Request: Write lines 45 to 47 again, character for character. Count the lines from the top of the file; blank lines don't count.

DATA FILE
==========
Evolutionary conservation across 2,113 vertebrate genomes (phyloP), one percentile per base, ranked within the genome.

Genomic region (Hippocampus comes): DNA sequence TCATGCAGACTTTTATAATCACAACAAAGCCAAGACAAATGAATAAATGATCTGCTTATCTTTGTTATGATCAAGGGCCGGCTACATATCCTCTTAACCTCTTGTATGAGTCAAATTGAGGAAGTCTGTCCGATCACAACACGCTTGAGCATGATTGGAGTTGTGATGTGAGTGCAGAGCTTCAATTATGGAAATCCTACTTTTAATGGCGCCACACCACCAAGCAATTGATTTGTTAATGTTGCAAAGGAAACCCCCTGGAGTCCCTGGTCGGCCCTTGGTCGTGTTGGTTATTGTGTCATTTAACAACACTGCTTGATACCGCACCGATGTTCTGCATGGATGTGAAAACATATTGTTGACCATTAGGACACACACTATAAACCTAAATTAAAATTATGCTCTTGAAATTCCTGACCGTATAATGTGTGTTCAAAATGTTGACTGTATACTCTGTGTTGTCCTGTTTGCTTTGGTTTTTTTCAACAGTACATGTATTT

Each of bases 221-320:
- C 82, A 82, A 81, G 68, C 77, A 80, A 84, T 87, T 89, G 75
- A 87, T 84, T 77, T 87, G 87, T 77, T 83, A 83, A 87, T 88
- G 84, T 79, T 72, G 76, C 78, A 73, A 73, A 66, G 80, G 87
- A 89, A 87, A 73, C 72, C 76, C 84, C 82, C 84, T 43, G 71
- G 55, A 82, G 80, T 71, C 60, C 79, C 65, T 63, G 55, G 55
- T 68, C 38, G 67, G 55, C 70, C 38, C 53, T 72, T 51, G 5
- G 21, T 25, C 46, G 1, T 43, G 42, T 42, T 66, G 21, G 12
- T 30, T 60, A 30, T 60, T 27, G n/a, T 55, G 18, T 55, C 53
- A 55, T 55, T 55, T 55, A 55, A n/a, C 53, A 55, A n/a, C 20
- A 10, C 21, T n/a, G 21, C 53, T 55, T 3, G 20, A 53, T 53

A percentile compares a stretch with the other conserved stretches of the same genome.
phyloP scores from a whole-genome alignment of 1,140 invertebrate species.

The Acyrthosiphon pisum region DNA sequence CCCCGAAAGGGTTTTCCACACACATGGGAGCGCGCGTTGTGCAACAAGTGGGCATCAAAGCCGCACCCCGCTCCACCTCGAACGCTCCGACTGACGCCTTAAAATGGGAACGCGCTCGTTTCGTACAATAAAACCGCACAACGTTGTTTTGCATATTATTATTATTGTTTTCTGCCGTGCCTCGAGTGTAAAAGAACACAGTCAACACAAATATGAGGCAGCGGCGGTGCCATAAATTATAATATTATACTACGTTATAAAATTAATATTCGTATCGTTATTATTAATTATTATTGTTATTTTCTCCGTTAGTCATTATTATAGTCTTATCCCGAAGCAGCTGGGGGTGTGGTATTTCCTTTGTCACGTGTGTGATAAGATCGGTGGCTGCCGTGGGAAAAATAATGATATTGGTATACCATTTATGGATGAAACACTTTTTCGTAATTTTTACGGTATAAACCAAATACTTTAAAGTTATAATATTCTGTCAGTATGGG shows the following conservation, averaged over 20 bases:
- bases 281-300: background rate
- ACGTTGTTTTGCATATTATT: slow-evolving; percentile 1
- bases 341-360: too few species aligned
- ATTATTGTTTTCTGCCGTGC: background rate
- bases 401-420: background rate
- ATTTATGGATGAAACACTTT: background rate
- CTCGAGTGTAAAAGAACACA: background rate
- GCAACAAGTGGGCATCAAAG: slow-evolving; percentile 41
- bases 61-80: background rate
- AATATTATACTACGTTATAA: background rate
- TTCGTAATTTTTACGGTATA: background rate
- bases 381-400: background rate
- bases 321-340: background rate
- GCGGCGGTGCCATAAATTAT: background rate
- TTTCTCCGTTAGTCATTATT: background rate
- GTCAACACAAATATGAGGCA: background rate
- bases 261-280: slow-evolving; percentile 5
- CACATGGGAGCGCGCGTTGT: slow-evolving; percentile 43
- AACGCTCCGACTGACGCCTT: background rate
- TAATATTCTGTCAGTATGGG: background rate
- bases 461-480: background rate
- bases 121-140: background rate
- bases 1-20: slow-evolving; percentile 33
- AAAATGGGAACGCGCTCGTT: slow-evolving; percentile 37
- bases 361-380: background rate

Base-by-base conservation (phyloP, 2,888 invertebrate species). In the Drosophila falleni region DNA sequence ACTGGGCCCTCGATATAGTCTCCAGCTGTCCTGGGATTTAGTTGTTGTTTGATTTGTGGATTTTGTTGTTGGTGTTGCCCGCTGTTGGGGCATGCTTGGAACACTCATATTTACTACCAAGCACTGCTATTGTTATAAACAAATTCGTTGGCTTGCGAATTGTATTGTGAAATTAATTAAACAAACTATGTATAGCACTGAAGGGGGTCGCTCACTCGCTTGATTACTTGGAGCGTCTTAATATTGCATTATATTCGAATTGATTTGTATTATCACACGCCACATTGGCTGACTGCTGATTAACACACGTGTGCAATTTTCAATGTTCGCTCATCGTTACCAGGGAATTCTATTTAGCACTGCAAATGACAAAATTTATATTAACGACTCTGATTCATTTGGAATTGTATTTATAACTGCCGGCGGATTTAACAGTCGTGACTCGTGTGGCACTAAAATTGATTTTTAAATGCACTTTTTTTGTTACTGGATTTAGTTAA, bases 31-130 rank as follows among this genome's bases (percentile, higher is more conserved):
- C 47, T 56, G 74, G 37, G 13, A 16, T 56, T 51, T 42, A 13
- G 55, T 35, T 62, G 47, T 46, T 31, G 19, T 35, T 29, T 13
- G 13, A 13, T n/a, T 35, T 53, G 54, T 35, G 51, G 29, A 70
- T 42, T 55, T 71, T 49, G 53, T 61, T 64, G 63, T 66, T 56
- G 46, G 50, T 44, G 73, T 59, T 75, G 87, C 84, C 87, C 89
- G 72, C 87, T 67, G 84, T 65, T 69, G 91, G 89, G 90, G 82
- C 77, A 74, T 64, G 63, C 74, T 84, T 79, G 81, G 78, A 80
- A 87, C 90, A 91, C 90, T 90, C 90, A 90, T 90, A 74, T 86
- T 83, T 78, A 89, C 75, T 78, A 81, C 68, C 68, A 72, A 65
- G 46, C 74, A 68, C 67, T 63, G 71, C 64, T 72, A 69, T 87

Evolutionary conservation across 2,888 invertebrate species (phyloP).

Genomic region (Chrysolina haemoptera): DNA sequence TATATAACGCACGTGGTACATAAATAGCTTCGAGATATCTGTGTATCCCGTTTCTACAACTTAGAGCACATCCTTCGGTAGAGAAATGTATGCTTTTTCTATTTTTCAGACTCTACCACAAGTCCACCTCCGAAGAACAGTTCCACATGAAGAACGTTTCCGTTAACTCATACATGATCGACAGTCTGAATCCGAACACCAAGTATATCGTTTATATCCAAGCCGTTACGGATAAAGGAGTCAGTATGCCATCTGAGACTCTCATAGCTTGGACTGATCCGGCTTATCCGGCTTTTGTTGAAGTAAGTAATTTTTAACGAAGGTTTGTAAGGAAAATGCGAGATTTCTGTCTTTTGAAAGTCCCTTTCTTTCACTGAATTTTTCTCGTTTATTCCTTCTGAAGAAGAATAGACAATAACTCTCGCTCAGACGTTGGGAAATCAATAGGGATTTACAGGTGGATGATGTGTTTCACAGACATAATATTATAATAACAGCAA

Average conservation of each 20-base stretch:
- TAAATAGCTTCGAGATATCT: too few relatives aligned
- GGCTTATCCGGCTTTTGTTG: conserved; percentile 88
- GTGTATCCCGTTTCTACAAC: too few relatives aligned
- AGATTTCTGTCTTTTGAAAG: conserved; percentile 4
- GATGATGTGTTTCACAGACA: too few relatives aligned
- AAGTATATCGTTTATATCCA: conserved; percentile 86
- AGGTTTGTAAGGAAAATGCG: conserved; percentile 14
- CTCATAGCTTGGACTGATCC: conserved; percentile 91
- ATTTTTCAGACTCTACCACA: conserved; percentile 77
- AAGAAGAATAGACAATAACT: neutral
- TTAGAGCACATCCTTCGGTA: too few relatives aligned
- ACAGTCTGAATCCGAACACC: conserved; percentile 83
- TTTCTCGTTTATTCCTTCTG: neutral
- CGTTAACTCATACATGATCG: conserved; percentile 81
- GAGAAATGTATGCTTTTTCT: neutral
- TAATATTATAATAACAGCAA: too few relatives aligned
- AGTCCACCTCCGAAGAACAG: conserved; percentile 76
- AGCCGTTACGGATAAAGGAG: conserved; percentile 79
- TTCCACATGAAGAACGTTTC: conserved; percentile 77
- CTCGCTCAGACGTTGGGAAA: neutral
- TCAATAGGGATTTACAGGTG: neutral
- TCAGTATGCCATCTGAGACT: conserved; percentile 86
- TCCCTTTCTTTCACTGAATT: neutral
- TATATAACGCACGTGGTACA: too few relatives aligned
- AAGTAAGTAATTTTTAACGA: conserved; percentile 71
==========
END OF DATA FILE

- G 13, A 13, T n/a, T 35, T 53, G 54, T 35, G 51, G 29, A 70
- T 42, T 55, T 71, T 49, G 53, T 61, T 64, G 63, T 66, T 56
- G 46, G 50, T 44, G 73, T 59, T 75, G 87, C 84, C 87, C 89